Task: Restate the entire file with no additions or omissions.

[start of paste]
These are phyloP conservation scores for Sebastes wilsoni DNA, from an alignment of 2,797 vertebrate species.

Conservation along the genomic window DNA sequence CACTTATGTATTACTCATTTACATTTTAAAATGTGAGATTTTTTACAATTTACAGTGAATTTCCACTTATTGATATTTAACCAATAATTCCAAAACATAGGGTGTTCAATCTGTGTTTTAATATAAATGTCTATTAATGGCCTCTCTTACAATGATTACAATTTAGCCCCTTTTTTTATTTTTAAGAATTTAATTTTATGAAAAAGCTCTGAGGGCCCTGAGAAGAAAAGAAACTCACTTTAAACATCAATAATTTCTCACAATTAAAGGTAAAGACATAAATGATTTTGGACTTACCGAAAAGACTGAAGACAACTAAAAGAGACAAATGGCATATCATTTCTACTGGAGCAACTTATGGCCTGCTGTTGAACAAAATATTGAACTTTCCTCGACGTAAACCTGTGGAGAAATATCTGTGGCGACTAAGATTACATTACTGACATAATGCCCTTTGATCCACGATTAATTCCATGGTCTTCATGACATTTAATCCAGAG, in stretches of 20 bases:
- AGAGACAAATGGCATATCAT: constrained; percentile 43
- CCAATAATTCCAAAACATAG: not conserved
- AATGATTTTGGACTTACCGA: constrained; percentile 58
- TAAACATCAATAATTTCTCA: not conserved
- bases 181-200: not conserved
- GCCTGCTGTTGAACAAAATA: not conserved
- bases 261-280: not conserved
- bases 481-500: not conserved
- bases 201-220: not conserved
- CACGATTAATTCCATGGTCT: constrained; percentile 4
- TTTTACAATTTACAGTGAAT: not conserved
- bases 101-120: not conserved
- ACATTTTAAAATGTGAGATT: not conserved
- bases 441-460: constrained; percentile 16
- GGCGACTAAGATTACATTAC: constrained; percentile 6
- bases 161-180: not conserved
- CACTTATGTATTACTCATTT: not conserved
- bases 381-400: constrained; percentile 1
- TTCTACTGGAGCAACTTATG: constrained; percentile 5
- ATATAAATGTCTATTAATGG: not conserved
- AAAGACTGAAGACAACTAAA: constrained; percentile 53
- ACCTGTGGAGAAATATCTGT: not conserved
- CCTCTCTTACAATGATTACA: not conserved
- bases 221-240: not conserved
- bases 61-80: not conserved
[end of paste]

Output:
These are phyloP conservation scores for Sebastes wilsoni DNA, from an alignment of 2,797 vertebrate species.

Conservation along the genomic window DNA sequence CACTTATGTATTACTCATTTACATTTTAAAATGTGAGATTTTTTACAATTTACAGTGAATTTCCACTTATTGATATTTAACCAATAATTCCAAAACATAGGGTGTTCAATCTGTGTTTTAATATAAATGTCTATTAATGGCCTCTCTTACAATGATTACAATTTAGCCCCTTTTTTTATTTTTAAGAATTTAATTTTATGAAAAAGCTCTGAGGGCCCTGAGAAGAAAAGAAACTCACTTTAAACATCAATAATTTCTCACAATTAAAGGTAAAGACATAAATGATTTTGGACTTACCGAAAAGACTGAAGACAACTAAAAGAGACAAATGGCATATCATTTCTACTGGAGCAACTTATGGCCTGCTGTTGAACAAAATATTGAACTTTCCTCGACGTAAACCTGTGGAGAAATATCTGTGGCGACTAAGATTACATTACTGACATAATGCCCTTTGATCCACGATTAATTCCATGGTCTTCATGACATTTAATCCAGAG, in stretches of 20 bases:
- AGAGACAAATGGCATATCAT: constrained; percentile 43
- CCAATAATTCCAAAACATAG: not conserved
- AATGATTTTGGACTTACCGA: constrained; percentile 58
- TAAACATCAATAATTTCTCA: not conserved
- bases 181-200: not conserved
- GCCTGCTGTTGAACAAAATA: not conserved
- bases 261-280: not conserved
- bases 481-500: not conserved
- bases 201-220: not conserved
- CACGATTAATTCCATGGTCT: constrained; percentile 4
- TTTTACAATTTACAGTGAAT: not conserved
- bases 101-120: not conserved
- ACATTTTAAAATGTGAGATT: not conserved
- bases 441-460: constrained; percentile 16
- GGCGACTAAGATTACATTAC: constrained; percentile 6
- bases 161-180: not conserved
- CACTTATGTATTACTCATTT: not conserved
- bases 381-400: constrained; percentile 1
- TTCTACTGGAGCAACTTATG: constrained; percentile 5
- ATATAAATGTCTATTAATGG: not conserved
- AAAGACTGAAGACAACTAAA: constrained; percentile 53
- ACCTGTGGAGAAATATCTGT: not conserved
- CCTCTCTTACAATGATTACA: not conserved
- bases 221-240: not conserved
- bases 61-80: not conserved